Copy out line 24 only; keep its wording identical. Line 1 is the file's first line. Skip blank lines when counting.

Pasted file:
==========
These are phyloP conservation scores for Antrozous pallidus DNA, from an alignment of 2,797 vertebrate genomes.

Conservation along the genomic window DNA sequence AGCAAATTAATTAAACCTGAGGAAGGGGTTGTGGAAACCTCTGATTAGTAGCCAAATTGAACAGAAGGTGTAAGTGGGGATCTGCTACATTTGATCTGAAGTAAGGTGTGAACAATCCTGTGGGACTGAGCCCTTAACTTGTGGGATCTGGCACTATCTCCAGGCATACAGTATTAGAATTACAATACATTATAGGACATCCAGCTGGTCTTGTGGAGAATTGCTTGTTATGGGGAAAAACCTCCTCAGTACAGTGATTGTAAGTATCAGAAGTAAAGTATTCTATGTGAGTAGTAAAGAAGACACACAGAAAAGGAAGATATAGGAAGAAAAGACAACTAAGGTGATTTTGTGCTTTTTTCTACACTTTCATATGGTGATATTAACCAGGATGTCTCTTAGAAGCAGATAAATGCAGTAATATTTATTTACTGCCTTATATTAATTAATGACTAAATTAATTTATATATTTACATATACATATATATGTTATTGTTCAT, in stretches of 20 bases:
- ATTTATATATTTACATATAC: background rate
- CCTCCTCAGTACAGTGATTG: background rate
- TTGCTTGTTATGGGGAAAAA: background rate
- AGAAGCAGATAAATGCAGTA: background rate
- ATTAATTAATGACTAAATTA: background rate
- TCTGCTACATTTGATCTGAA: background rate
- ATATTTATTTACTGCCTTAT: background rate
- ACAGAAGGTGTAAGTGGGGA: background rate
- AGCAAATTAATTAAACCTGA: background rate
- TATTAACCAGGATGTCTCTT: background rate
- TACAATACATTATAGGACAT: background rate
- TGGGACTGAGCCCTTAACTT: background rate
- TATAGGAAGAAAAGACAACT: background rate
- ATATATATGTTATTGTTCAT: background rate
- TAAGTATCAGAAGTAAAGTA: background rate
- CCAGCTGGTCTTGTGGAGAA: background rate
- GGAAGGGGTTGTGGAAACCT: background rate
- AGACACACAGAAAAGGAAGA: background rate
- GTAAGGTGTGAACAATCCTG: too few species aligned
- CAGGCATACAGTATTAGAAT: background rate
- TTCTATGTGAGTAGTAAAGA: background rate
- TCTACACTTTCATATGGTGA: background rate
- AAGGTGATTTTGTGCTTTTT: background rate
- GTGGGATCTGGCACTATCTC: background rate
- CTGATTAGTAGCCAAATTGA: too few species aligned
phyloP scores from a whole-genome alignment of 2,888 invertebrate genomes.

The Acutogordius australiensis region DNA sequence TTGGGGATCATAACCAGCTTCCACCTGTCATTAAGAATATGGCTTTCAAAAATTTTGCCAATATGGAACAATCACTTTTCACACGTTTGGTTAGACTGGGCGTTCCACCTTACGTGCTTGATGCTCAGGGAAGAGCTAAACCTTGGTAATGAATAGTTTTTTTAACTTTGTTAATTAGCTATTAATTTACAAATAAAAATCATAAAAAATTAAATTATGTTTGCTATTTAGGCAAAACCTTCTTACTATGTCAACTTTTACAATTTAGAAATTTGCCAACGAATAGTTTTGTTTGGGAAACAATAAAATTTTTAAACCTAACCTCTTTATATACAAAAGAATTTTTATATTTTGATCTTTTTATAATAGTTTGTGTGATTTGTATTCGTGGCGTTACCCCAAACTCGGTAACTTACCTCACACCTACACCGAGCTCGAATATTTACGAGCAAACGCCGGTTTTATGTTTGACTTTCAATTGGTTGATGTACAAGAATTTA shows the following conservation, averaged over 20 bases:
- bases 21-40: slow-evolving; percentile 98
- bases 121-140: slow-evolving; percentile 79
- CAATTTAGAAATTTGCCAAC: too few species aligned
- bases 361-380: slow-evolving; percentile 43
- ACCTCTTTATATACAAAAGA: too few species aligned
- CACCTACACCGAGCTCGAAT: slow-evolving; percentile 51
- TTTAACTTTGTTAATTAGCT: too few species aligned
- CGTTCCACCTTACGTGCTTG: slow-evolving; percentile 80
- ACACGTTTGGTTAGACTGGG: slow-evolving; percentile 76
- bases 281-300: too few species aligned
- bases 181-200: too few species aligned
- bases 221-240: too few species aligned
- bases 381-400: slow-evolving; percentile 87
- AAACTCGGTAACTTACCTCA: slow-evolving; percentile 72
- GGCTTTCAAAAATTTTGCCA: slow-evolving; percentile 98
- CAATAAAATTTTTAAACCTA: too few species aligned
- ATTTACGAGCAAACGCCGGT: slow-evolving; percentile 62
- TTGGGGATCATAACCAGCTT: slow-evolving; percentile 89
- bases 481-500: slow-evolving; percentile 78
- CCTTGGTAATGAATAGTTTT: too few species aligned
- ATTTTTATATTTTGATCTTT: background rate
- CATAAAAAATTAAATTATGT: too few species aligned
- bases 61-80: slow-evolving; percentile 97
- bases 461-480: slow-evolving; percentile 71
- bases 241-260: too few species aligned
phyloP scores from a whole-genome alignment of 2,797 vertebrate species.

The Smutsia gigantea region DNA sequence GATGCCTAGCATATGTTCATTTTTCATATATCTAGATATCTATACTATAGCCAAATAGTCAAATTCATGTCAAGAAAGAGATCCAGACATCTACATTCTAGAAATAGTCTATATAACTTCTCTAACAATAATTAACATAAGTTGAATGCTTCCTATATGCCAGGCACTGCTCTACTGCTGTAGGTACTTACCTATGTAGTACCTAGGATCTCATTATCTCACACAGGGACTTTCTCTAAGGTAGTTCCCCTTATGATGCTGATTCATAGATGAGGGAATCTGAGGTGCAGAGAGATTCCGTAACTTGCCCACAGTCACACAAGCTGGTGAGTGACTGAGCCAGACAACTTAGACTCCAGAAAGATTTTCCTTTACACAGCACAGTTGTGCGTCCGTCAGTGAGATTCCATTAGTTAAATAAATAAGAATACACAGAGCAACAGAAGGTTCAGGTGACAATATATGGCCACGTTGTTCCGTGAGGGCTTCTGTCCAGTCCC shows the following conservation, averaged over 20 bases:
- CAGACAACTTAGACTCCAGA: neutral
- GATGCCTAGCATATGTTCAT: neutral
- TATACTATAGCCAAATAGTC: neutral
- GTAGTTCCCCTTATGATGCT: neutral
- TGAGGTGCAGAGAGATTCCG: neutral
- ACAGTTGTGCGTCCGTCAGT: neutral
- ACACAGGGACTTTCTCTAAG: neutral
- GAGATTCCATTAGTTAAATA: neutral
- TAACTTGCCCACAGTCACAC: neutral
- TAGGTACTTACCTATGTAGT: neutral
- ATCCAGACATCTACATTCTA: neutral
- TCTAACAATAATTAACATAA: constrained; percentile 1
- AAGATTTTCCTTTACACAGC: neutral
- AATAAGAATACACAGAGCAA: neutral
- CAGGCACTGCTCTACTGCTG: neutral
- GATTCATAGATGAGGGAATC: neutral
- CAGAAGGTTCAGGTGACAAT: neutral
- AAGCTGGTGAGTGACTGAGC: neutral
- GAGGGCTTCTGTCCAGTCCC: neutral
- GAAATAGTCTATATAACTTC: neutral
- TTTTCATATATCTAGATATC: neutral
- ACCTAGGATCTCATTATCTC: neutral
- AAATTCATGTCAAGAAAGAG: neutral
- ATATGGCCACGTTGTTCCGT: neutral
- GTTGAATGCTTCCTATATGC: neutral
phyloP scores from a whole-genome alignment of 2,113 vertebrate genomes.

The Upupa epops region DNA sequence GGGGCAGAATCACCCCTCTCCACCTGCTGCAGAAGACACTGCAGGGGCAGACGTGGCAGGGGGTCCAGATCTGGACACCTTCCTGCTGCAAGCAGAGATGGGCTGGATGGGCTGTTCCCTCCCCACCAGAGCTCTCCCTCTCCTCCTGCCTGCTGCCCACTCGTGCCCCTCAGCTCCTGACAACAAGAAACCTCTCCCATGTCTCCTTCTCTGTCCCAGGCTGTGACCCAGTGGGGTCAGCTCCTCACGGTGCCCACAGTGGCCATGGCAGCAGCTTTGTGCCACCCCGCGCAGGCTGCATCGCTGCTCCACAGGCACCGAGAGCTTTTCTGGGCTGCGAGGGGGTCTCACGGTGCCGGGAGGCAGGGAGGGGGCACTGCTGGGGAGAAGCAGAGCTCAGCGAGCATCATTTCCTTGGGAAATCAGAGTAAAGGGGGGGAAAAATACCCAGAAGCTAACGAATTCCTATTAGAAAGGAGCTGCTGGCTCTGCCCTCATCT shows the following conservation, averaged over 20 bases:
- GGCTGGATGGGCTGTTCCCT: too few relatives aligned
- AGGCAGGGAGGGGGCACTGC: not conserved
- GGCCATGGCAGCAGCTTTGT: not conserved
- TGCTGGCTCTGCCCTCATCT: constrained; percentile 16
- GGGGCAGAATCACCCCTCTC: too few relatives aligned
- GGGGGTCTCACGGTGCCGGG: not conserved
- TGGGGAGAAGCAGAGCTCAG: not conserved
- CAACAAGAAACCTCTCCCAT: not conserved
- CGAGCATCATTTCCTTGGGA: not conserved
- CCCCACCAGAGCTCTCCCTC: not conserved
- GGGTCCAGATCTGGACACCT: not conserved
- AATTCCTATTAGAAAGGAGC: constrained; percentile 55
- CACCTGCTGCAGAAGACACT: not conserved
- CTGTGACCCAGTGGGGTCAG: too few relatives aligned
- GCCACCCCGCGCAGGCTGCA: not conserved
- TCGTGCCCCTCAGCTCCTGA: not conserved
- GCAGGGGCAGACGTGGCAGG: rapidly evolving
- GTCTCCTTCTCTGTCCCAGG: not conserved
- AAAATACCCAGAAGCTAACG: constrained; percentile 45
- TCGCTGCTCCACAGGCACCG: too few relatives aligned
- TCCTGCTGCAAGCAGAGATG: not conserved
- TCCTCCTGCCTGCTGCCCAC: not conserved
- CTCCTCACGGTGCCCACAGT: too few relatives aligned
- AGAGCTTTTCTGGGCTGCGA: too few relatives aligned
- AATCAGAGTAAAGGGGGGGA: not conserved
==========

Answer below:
- TCTACACTTTCATATGGTGA: background rate